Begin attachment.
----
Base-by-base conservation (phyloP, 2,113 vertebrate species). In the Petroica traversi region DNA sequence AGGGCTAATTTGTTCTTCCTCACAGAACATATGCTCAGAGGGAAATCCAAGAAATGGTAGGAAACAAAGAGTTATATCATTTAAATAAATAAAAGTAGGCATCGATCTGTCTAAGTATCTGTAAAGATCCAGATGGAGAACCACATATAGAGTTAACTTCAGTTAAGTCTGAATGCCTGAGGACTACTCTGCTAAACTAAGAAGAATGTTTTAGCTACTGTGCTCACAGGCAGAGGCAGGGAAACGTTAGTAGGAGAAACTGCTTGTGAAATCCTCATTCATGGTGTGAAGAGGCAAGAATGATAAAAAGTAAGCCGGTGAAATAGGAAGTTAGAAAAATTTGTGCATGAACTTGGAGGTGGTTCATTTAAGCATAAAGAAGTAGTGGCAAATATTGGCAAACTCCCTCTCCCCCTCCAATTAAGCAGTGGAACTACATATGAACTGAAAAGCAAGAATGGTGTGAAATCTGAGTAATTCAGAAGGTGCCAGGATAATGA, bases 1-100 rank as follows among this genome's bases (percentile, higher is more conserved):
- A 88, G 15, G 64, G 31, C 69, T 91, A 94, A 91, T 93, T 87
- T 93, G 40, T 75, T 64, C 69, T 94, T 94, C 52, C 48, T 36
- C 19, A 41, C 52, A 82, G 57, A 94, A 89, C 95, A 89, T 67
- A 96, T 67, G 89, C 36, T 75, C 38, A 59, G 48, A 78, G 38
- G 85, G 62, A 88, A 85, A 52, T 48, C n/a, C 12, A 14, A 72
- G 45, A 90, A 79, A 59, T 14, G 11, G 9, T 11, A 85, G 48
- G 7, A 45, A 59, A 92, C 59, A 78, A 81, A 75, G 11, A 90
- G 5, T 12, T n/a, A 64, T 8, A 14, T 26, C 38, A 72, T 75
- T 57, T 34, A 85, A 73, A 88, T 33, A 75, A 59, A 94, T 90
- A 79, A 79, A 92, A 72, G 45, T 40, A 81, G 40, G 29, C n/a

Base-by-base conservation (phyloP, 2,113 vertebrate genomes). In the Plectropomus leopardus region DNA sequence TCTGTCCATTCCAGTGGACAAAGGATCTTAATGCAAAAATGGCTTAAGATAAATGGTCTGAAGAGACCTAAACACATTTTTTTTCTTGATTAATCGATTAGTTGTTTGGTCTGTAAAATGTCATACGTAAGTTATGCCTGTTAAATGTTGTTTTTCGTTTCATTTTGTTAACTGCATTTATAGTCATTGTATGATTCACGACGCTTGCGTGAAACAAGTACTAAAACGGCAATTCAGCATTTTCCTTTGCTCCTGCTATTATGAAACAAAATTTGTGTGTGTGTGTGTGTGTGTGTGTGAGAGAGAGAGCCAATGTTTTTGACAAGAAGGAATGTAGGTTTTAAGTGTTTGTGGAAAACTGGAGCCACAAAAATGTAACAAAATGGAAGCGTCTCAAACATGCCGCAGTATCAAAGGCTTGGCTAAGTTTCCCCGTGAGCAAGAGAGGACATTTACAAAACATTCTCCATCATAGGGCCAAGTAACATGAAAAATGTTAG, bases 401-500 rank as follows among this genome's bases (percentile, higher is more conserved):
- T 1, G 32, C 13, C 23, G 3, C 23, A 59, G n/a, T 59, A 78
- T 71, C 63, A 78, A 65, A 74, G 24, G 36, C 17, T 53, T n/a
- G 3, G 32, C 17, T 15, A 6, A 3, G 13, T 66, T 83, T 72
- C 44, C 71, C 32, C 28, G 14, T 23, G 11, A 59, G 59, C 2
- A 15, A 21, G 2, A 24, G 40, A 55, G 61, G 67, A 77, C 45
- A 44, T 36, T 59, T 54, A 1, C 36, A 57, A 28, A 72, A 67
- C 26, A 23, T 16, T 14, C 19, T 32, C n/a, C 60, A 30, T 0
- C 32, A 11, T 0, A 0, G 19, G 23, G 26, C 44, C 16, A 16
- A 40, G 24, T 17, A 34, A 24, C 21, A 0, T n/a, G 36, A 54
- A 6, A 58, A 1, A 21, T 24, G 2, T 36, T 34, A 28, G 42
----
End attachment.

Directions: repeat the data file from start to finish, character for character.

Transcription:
Base-by-base conservation (phyloP, 2,113 vertebrate species). In the Petroica traversi region DNA sequence AGGGCTAATTTGTTCTTCCTCACAGAACATATGCTCAGAGGGAAATCCAAGAAATGGTAGGAAACAAAGAGTTATATCATTTAAATAAATAAAAGTAGGCATCGATCTGTCTAAGTATCTGTAAAGATCCAGATGGAGAACCACATATAGAGTTAACTTCAGTTAAGTCTGAATGCCTGAGGACTACTCTGCTAAACTAAGAAGAATGTTTTAGCTACTGTGCTCACAGGCAGAGGCAGGGAAACGTTAGTAGGAGAAACTGCTTGTGAAATCCTCATTCATGGTGTGAAGAGGCAAGAATGATAAAAAGTAAGCCGGTGAAATAGGAAGTTAGAAAAATTTGTGCATGAACTTGGAGGTGGTTCATTTAAGCATAAAGAAGTAGTGGCAAATATTGGCAAACTCCCTCTCCCCCTCCAATTAAGCAGTGGAACTACATATGAACTGAAAAGCAAGAATGGTGTGAAATCTGAGTAATTCAGAAGGTGCCAGGATAATGA, bases 1-100 rank as follows among this genome's bases (percentile, higher is more conserved):
- A 88, G 15, G 64, G 31, C 69, T 91, A 94, A 91, T 93, T 87
- T 93, G 40, T 75, T 64, C 69, T 94, T 94, C 52, C 48, T 36
- C 19, A 41, C 52, A 82, G 57, A 94, A 89, C 95, A 89, T 67
- A 96, T 67, G 89, C 36, T 75, C 38, A 59, G 48, A 78, G 38
- G 85, G 62, A 88, A 85, A 52, T 48, C n/a, C 12, A 14, A 72
- G 45, A 90, A 79, A 59, T 14, G 11, G 9, T 11, A 85, G 48
- G 7, A 45, A 59, A 92, C 59, A 78, A 81, A 75, G 11, A 90
- G 5, T 12, T n/a, A 64, T 8, A 14, T 26, C 38, A 72, T 75
- T 57, T 34, A 85, A 73, A 88, T 33, A 75, A 59, A 94, T 90
- A 79, A 79, A 92, A 72, G 45, T 40, A 81, G 40, G 29, C n/a

Base-by-base conservation (phyloP, 2,113 vertebrate genomes). In the Plectropomus leopardus region DNA sequence TCTGTCCATTCCAGTGGACAAAGGATCTTAATGCAAAAATGGCTTAAGATAAATGGTCTGAAGAGACCTAAACACATTTTTTTTCTTGATTAATCGATTAGTTGTTTGGTCTGTAAAATGTCATACGTAAGTTATGCCTGTTAAATGTTGTTTTTCGTTTCATTTTGTTAACTGCATTTATAGTCATTGTATGATTCACGACGCTTGCGTGAAACAAGTACTAAAACGGCAATTCAGCATTTTCCTTTGCTCCTGCTATTATGAAACAAAATTTGTGTGTGTGTGTGTGTGTGTGTGTGAGAGAGAGAGCCAATGTTTTTGACAAGAAGGAATGTAGGTTTTAAGTGTTTGTGGAAAACTGGAGCCACAAAAATGTAACAAAATGGAAGCGTCTCAAACATGCCGCAGTATCAAAGGCTTGGCTAAGTTTCCCCGTGAGCAAGAGAGGACATTTACAAAACATTCTCCATCATAGGGCCAAGTAACATGAAAAATGTTAG, bases 401-500 rank as follows among this genome's bases (percentile, higher is more conserved):
- T 1, G 32, C 13, C 23, G 3, C 23, A 59, G n/a, T 59, A 78
- T 71, C 63, A 78, A 65, A 74, G 24, G 36, C 17, T 53, T n/a
- G 3, G 32, C 17, T 15, A 6, A 3, G 13, T 66, T 83, T 72
- C 44, C 71, C 32, C 28, G 14, T 23, G 11, A 59, G 59, C 2
- A 15, A 21, G 2, A 24, G 40, A 55, G 61, G 67, A 77, C 45
- A 44, T 36, T 59, T 54, A 1, C 36, A 57, A 28, A 72, A 67
- C 26, A 23, T 16, T 14, C 19, T 32, C n/a, C 60, A 30, T 0
- C 32, A 11, T 0, A 0, G 19, G 23, G 26, C 44, C 16, A 16
- A 40, G 24, T 17, A 34, A 24, C 21, A 0, T n/a, G 36, A 54
- A 6, A 58, A 1, A 21, T 24, G 2, T 36, T 34, A 28, G 42